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    Mine looked just like that when I had fixed my AC last time. Despite how it looked, for me, it was the electric control unit next to that hose that wasn't sealing well and I guess there was some spray? I heard the hiss finally after putting it on vacuum. There was almost no residue at where the electrical connector is screwed in. There was the green accumulation like you have on top of the ring around the low side hose. Which made me think it was leaking there but wasn't.
    2 cents.
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  8. zzyzzx

    zzyzzx FEOA Member

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    So the fix for you was a new O ring or was it the pressure switch (You referred to it as electric control unit)?
  9. marclar

    marclar Moderator Staff Member

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    the cycling switch.. if you suspect a leak, replace it. i agree with dc that sometimes you will get oil next to an area that is leaking.. BUT ac refrigerant is heavier than air, and with the under hood air flow, it is verrrrry unlikely that the PAG oil and dye will go 'up' as seen on the suction hose..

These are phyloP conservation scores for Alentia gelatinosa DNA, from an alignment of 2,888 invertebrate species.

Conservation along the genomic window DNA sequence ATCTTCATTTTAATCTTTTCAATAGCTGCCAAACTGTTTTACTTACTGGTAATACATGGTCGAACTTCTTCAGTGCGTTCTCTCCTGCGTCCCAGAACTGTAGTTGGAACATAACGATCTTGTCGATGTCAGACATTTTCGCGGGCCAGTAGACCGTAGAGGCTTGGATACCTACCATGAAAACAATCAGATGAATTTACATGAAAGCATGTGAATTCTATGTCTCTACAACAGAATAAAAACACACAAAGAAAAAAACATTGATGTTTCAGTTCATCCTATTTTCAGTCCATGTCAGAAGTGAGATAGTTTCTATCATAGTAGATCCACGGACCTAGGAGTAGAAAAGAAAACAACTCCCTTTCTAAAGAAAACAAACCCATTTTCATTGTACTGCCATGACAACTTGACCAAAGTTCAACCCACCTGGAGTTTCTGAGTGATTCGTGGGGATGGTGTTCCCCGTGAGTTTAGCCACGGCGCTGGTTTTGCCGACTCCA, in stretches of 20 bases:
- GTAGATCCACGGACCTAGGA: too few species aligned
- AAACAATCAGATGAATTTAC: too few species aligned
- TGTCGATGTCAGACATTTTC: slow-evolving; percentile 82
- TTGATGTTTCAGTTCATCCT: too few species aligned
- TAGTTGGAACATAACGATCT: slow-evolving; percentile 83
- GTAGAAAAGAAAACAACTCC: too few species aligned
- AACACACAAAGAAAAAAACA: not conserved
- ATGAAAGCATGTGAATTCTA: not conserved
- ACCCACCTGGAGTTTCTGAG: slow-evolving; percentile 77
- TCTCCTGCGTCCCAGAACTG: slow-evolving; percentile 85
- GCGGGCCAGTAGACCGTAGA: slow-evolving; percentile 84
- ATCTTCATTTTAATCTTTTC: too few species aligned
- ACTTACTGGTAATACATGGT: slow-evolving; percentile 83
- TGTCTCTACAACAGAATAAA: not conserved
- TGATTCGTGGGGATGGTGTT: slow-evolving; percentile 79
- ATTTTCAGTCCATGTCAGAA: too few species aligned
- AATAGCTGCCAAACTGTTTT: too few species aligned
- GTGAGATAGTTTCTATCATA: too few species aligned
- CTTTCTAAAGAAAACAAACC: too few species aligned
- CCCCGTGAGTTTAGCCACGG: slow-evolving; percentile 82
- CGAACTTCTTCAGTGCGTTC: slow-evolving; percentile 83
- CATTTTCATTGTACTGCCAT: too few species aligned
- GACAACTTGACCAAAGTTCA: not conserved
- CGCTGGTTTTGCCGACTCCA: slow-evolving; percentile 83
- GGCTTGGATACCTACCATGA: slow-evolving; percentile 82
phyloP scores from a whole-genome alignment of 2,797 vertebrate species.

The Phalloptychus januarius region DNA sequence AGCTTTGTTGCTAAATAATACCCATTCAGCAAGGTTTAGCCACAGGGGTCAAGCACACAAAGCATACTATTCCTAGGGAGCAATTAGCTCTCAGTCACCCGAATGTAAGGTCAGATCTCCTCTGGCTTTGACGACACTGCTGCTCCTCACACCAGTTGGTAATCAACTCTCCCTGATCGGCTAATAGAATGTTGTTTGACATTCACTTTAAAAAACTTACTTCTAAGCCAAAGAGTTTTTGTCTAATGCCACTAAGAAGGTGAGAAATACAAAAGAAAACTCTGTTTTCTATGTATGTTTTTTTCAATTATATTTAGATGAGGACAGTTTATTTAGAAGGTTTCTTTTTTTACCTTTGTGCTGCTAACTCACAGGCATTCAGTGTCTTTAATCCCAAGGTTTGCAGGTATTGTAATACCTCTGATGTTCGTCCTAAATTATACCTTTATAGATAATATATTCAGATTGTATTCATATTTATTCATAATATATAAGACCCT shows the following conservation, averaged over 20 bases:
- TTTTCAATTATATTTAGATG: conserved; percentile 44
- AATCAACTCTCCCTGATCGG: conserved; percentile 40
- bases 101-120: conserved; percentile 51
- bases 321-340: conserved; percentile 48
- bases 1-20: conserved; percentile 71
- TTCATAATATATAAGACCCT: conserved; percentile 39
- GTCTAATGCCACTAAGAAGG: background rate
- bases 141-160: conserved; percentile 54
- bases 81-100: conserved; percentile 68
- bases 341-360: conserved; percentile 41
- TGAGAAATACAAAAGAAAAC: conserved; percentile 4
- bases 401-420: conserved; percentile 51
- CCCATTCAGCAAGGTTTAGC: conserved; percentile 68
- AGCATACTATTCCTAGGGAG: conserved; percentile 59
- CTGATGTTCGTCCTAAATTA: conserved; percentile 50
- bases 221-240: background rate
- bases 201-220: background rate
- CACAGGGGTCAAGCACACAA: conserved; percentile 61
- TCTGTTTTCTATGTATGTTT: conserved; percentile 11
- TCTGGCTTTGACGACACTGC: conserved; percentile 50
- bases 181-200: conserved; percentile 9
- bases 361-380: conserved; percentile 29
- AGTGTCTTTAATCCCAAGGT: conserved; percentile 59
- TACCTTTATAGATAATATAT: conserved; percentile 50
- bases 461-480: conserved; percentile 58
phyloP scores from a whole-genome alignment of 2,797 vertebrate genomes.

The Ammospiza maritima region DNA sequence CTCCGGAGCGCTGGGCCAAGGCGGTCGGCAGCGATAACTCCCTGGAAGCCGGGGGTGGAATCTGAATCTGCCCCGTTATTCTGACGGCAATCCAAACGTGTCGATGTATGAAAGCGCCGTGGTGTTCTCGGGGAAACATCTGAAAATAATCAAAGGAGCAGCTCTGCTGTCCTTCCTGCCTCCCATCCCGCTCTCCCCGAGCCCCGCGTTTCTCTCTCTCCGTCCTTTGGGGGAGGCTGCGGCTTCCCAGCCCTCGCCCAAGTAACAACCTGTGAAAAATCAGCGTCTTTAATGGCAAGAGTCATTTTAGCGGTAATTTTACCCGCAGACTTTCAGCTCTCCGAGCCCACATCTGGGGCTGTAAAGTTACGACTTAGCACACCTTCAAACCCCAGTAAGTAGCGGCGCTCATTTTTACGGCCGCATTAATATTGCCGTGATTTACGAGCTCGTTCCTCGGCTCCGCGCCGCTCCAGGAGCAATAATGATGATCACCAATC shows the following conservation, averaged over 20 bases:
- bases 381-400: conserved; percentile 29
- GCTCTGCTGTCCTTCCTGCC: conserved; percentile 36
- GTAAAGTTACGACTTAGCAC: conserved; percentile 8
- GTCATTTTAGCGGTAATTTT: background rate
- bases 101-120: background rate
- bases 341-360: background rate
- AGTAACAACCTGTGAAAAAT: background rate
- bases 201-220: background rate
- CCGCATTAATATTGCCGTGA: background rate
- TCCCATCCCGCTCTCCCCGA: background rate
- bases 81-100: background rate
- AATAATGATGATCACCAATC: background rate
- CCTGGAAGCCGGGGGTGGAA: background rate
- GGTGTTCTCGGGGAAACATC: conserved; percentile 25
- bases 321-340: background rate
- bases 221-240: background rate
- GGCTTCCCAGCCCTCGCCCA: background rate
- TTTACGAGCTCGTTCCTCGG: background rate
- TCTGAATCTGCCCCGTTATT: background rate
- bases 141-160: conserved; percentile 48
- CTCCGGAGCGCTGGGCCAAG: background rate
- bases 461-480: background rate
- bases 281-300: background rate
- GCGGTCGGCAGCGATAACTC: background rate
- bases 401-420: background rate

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  10. marclar

    marclar Moderator Staff Member

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    there should be a schrader valve on the accumulator where the cycling switch screws into. under ideal conditions you should be able to remove and replace the switch without recovering and recharging.
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  11. DC Ultra

    DC Ultra FEOA Donator

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    My fix was replacing the O ring. The O ring my new accumulator came with was a bit flat and had this little imperfection on one edge (tho flatness matched my original O ring on my old accumator). When I had removed the switch, I had noticed it was really really easy to twist off. So I dint tighten it down as much as I should have? But anyhow upon second "attempt" I went ahead and changed out to another new O ring. There was dye and freon on the valve for the switch.